How the brain gets rid of a dead cell

  • Researchers at Yale have made the first-ever recording of the brain removing a dead neuron 
  • This was part of a study on the synchronised relationship between astrocytes and microglia in glial cells that act as garbage disposals 
  • This could provide more insight into treating brain disorders, injury and the effects of ageing 

Ever wondered what happens to those poor brain cells you killed during your latest Netflix marathon?

It turns out we have some pretty nifty garbage collectors that remove neuronal corpses from our brains. Without them, "leftover" brain cells could cause many cognitive issues sooner or later in life. 

Recently scientists from the Yale School of Medicine managed to capture on video how our brains "take out the garbage". 

These removers are called astrocytes and microglia and are found in glial cells that work together to surround the dead neuron and clean out its connection to other branches in the brain.

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You can watch the first-ever recording of this happening below:

The two researchers –  Eyiyemisi Damisah and Robert Hill – recreated this process through photochemical and viral methodologies that induced death in single cells and combined it with intravital optical imaging.

Seeing this process in action could help scientists create better treatments for brain injuries, neurodevelopmental disorders and other degenerative diseases. 

The video was part of their study published in ScienceAdvances on the synchronous relationship between astrocytes and microglia, and how the removal of these dead cells becomes slower the older we get.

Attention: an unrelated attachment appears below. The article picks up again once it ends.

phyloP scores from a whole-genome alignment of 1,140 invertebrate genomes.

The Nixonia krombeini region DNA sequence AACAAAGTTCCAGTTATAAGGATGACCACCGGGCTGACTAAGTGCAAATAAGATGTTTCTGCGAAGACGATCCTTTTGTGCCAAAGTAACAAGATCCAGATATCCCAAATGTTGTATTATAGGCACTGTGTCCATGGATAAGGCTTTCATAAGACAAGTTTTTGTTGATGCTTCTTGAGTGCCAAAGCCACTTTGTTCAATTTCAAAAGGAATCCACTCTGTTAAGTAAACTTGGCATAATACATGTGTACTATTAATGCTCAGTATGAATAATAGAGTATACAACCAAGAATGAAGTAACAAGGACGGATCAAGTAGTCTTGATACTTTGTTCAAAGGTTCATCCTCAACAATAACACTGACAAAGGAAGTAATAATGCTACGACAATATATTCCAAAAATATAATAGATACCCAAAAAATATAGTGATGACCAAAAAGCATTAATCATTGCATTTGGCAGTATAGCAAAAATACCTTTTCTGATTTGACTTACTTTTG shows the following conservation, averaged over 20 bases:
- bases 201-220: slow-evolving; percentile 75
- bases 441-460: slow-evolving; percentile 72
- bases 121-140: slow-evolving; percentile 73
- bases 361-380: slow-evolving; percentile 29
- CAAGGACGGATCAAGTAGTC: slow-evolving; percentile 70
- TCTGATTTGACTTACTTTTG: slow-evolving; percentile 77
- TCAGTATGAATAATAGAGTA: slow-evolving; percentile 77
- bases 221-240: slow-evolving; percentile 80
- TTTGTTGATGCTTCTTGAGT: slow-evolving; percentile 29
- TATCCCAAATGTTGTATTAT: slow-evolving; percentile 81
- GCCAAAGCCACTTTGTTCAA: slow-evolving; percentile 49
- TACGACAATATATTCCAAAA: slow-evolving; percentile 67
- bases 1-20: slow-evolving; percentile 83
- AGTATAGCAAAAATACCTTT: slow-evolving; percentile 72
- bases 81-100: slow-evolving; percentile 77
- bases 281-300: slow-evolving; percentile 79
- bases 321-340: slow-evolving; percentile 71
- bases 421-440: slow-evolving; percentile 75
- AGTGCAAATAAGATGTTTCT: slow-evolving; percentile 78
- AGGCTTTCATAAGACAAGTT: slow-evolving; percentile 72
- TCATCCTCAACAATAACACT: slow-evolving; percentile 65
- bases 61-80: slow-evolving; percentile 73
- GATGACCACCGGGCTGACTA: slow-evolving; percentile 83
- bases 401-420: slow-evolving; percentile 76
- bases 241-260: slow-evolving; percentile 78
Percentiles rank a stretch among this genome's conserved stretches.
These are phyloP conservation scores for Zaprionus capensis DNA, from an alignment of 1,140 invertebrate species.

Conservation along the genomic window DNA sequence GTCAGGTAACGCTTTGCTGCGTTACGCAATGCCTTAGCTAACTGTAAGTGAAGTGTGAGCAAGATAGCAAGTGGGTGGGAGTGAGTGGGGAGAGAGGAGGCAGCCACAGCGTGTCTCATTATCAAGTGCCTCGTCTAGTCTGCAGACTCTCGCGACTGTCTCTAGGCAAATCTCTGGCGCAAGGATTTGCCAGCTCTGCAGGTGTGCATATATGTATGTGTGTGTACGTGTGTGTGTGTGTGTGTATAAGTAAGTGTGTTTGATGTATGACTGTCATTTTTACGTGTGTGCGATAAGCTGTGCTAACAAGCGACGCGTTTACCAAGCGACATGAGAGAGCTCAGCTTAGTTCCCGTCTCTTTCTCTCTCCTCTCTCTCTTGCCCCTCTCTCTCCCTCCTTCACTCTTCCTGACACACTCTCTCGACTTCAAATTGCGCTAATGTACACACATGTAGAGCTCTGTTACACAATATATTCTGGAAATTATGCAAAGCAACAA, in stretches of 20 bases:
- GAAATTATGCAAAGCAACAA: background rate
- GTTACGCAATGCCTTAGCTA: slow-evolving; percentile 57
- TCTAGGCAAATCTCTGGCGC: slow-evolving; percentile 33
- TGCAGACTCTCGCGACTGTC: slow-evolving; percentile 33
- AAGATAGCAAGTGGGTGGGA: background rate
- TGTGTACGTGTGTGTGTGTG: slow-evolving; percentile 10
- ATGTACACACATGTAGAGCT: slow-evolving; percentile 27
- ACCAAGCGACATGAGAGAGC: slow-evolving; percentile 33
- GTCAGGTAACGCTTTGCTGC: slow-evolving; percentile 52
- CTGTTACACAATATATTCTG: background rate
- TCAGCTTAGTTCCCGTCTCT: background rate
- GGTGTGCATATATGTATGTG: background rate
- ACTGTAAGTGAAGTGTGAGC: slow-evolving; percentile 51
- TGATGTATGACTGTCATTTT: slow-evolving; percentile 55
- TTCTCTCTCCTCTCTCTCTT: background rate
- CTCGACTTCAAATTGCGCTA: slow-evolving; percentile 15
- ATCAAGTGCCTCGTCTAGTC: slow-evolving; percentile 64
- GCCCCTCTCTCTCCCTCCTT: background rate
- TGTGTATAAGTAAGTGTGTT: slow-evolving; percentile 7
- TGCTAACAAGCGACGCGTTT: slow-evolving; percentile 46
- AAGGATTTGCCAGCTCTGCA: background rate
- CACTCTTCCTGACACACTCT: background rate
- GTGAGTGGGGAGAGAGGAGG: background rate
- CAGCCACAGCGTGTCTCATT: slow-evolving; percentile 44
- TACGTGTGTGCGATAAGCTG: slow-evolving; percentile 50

They concluded that this coordination between glial cells is very important for brain health. Fixing and regulating this relationship could be the key to the recovery from a variety of brain disorders and prevent the mental effects of ageing. 

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The science of brain cells

For a long time, science believed that we had a fixed number of neurons in our brains, and if one died, that would be it, according to the Queensland Brain Institute

But we now know about neurogenesis, where the brain creates new neurons to improve memory and learning new skills. Even in adulthood this process still takes place, making it very important to get rid of old neurons to make way for the new. 

This ability is thought to weaken as we get older.

One of the best-known methods of preventing degeneration in the brain is through staying active.

Harvard Health reports that exercise like aerobics help increase the size of the hippocampus, which is in charge of thinking and memory, and is also where neurogenesis takes place.

Image credit: Pixabay

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